OGDEN — Officials at Lantern House, which scrambled last year to pinpoint areas to accommodate the homeless after it faced a reduction in space, can breathe a little easier now.

Last week, the nonprofit agency and Ogden officials resolved some of the issues that had kept parts of the shelter off-limits to overnight stays by the homeless. That bolsters the capacity of Lantern House from 274 to at least around 330, good news for those in need, says Lauren Navidomskis, executive director of the agency.

“We have an obligation to mankind to be respectful and shelter people,” she said.

Still, not every issue has been resolved. Lantern House and city representatives are still sorting out what areas to allow for shelter stays once warmer weather comes, which could bear on the agency’s ability to serve the homeless going forward. Use of a cafeteria area as a nighttime sleeping area, in particular, faces scrutiny by officials for compliance with city building and fire codes.

“I don’t know exactly which way that’s going to go,” said Mark Johnson, chief administrative officer for Ogden.

As such, Navidomskis worries about Lantern House’s ability to keep pace with demand when spring and warmer weather come around. The agency started using the cafeteria area last year when informed that other areas were off-limits and it’s been used through the winter. The eating room has a capacity of 53.

“I’m a little concerned we might need that through the whole year,” she said. Demand for space, she noted, has held steady the past two summers, and hasn’t tapered as the cold has eased.

Johnson, though, isn’t expecting any overly restrictive decrees from the city. “I don’t think they’ve turned people away,” he said, and he doesn’t suspect Lantern House will be forced to do so going forward.

The issues that scaled back the areas Lantern House could use came to light last spring, surprising agency officials. Celebrations in Ogden last May to mark the 150th anniversary of the completion of the transcontinental railroad back in 1869 drew tens of thousands of visitors and also resulted in a sharp uptick in demand at Lantern House. City inspectors, in response, visited the facility, determining that areas used as sleeping areas weren’t cleared for such use.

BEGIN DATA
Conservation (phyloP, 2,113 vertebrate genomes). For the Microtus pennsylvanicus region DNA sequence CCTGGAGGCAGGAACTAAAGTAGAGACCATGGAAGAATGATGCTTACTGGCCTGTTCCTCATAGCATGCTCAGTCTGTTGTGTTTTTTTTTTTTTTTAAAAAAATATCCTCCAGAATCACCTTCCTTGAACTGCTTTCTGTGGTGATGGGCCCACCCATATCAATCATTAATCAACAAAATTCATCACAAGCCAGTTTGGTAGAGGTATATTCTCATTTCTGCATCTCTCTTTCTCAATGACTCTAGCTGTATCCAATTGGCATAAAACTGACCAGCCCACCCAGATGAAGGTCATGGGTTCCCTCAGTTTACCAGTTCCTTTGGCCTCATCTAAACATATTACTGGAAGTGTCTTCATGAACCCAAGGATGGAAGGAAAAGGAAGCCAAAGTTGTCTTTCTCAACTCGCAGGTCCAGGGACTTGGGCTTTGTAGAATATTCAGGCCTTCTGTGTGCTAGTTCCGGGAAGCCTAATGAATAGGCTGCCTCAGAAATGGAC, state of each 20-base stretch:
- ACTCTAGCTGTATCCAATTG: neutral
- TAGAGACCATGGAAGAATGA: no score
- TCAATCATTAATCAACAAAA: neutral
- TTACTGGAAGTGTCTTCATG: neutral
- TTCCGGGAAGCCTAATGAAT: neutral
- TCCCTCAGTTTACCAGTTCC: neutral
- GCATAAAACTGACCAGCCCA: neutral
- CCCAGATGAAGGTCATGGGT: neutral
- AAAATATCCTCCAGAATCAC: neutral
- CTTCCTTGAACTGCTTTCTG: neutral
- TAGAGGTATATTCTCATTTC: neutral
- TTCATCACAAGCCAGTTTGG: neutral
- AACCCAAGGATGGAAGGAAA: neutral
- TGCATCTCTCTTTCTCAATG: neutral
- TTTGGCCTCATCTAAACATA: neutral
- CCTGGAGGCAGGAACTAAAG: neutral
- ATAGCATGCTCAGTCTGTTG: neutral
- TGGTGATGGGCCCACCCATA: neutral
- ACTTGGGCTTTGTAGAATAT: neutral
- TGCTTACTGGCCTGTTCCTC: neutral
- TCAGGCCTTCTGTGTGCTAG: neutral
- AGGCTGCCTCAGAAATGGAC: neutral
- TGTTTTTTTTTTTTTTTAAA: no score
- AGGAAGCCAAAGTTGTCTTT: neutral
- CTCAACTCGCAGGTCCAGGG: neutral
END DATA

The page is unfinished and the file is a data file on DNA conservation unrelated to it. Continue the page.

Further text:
“Are you kidding me? Are you absolutely kidding me?” said Navidomskis, recalling her surprise at the time, shortly after she had taken over as Lantern House executive director.

Blueprints for the Lantern House facility, completed in 2015, had labeled some rooms as activity areas, but not specifically for sleeping. Thus, the architects who designed the building had to be called in to update the paperwork, an issue that wasn’t resolved until last week, requiring plenty of back-and-forth with city officials. Navidomskis said beds and other furniture need to be moved into the eight impacted rooms, a task she’s pushing to get done as soon as possible so the homeless can use them.

“We can’t let people freeze on the street,” she said.

Many at the shelter are enrolled in its residential program, meant to help them get jobs and permanent housing. Others come in each night, only seeking a place to sleep. The two groups are kept separate.

Contact reporter Tim Vandenack at tvandenack@standard.net, follow him on Twitter at @timvandenack or like him on Facebook at Facebook.com/timvandenackreporter.

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